Buster Keaton fans, scholars and others curious about the comedic genius of the silent film era will gather October 4-6 in Muskegon for the 25th annual convention of The International Buster Keaton Society. The program, which coincides with Keaton’s October 4th birthday, includes presentations, discussions and a screening of his movies; this year’s double feature at the historic Frauenthal Theater is “One Week” and “The Cameraman.” A sculpture of “The Great Stone Face” with a movie camera that stands outside of the theater recognizes the Hollywood actor-director’s connection to the West Michigan community.

Keaton started performing with his comic actor father Joe and saxophone-playing mother Myra as a young child. In the early 1900s his father invested in property on the shores of Lake Michigan and Muskegon Lake, and developed the Actors’ Colony at Bluffton. From 1908 to 1938 it was a summer resort for fellow entertainers—some 200 of them—who escaped from the road when it was too hot to perform in theaters. Years later Keaton wrote, “The best summers of my life were spent in the cottage Pop had built on Lake Muskegon in 1908.”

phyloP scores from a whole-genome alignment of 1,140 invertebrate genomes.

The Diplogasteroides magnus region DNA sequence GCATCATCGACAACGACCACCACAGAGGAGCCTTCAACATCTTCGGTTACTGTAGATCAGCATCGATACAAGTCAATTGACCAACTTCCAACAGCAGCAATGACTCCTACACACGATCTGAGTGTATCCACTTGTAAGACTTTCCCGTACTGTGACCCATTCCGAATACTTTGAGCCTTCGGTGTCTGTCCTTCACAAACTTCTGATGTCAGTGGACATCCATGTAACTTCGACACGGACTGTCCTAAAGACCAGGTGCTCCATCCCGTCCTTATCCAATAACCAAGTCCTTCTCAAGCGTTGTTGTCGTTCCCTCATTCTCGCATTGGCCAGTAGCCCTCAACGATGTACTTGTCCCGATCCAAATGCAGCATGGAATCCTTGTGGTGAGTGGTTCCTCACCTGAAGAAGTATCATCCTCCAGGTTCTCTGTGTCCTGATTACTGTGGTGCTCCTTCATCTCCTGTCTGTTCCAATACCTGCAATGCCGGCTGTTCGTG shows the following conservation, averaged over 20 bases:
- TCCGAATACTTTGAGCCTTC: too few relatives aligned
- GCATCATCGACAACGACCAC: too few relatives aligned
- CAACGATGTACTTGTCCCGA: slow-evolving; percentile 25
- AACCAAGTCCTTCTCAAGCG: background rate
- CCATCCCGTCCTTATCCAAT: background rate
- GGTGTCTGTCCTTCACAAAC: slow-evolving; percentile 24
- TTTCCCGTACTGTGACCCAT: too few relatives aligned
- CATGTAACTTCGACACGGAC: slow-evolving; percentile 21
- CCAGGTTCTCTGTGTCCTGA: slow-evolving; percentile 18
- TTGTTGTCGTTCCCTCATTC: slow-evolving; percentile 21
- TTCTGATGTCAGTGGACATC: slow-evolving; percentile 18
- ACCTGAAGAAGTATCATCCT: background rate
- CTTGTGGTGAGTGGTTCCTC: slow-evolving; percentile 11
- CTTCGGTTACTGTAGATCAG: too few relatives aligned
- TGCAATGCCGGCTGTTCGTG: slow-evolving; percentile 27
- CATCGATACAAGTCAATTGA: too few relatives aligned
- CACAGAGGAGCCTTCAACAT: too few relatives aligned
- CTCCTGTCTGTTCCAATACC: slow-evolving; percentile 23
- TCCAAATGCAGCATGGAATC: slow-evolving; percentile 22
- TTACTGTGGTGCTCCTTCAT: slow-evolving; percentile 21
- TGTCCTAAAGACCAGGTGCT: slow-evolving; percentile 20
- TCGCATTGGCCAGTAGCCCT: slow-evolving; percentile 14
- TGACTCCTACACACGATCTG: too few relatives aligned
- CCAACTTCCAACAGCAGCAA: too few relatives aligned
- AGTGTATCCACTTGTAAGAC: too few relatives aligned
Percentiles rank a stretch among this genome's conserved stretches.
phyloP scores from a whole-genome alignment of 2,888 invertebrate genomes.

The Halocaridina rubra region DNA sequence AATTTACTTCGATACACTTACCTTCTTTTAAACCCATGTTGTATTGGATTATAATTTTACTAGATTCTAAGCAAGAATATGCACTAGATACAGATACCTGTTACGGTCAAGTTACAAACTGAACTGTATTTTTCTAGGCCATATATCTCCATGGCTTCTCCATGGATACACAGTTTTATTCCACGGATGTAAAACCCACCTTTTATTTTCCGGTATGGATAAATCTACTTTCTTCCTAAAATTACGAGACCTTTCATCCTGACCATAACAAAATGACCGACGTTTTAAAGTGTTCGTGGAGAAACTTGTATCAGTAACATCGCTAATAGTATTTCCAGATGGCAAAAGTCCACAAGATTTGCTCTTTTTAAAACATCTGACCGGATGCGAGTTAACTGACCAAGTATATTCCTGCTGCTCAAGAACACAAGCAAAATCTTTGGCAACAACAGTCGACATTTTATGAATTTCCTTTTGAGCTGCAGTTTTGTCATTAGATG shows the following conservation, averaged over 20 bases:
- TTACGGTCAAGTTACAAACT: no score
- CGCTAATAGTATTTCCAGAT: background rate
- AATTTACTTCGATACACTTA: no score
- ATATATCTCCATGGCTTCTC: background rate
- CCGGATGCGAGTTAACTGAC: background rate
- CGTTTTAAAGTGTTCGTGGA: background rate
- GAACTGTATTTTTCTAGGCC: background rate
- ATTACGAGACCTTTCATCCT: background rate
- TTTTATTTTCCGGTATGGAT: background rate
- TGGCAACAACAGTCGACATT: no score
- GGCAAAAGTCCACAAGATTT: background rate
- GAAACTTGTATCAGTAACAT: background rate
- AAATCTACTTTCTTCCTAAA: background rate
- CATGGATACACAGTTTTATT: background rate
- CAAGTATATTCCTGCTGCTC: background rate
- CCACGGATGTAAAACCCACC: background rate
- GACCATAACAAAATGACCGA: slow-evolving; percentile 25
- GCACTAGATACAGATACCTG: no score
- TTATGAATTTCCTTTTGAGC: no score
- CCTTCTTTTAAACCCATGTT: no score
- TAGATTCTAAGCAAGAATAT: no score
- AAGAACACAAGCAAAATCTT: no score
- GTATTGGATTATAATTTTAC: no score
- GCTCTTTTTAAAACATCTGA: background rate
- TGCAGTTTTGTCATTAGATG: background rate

Local historian Ron Pesch’s walking tour of Bluffton is a popular convention event, and the brochure is available at actorscolony.com for self-guided exploration any time of year.


This article originally appeared in the 2019 fall/winter issue of Experience Michigan magazine. The contents of this article were checked for accuracy when it was published; however, it’s possible some of the information has changed. We recommend you call first if you have specific questions for the destinations, attractions or restaurants mentioned in this article.

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